Happily the album ends very well, with the full version of “Surely”, which begins almost the same as it did in the opener, except for one extra verse. Then, when you think it's stopped, it fades back in on Davies's muscular organ before Hodgson adds the final flourish with an emotional guitar solo, joining with Davies's keys to bring the thing to a trumpeting and triumphant close.


1. Surely
2. It's a long road
3. Aubade/And I am not like other birds of prey
4. Words unspoken
5. Maybe I'm a beggar
6. Home again
7. Nothing to show
8. Shadow song
9. Try again
10. Surely

On one hand, it's not hard to see why this didn't exactly set the charts alight or have radio DJs reaching for the turntable in ecstasy. It's a very restrained, almost muted album in many ways, and does pretty much everything it can to stay hidden and out of the way, almost as if it doesn't want to be noticed. And yet there are some truly magnificent moments of utter beauty on this neglected debut, moments when the true talent and almost magnetic personalities of Roger Hodgson and Rick Davies shine through, and though it would be a seer indeed who would have predicted these guys would go on to be so successful and conquer both sides of the Atlantic, when you listen to the first Supertramp album now you can hear flashes of brilliance, hints of the glory that was to come and you can begin to see images, snapshots of what they could be, what they could, and would, rise to.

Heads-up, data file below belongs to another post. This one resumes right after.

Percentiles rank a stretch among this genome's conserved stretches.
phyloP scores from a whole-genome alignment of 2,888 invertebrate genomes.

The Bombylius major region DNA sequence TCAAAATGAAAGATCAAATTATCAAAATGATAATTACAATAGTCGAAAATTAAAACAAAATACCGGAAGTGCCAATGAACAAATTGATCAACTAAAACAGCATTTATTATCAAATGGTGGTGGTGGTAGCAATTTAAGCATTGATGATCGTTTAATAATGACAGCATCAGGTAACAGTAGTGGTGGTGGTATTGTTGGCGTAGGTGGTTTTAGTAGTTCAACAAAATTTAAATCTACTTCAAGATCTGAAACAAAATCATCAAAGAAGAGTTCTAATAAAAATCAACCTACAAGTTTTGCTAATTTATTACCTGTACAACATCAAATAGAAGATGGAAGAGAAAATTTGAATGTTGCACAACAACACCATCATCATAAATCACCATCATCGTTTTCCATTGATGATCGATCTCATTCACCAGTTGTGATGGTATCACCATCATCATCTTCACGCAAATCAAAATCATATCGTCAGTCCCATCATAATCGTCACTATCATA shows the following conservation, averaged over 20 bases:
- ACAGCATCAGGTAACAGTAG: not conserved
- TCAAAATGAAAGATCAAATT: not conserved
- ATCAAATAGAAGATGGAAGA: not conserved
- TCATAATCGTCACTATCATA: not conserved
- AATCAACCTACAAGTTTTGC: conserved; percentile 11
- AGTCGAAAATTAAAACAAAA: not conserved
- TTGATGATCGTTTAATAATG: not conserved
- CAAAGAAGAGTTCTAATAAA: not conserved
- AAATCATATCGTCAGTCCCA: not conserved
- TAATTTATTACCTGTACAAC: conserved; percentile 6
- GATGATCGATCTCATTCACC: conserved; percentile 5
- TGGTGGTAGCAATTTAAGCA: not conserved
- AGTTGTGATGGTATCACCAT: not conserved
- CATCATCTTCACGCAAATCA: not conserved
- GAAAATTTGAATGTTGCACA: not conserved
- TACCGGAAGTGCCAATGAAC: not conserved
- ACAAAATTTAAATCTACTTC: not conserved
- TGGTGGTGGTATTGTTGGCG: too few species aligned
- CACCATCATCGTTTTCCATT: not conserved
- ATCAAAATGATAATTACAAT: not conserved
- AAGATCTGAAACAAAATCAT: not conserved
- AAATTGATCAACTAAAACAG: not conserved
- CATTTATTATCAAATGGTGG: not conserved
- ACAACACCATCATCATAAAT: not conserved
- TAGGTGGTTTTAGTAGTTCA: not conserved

Lyrically it's quite a compelling album, almost as I said earlier poetic in style, and that's surely a tribute to the man who did not want to write the lyrics, but yet did a great job on them, proving I guess that no matter what you do, you can't keep a good wordsmith down. But the undoubted stars are Hodgson and Davies, and soon they would take control of the band and shape it into the powerhouse that would go on to sell millions of albums and provide us with anthems and hit singles, and forever cement their place in music history. It's interesting to note that this is the first, and only, Supertramp album not to use what would become one of their trademark sounds, the saxophone, and you can see points in the album where the songs would definitely have benefitted from one.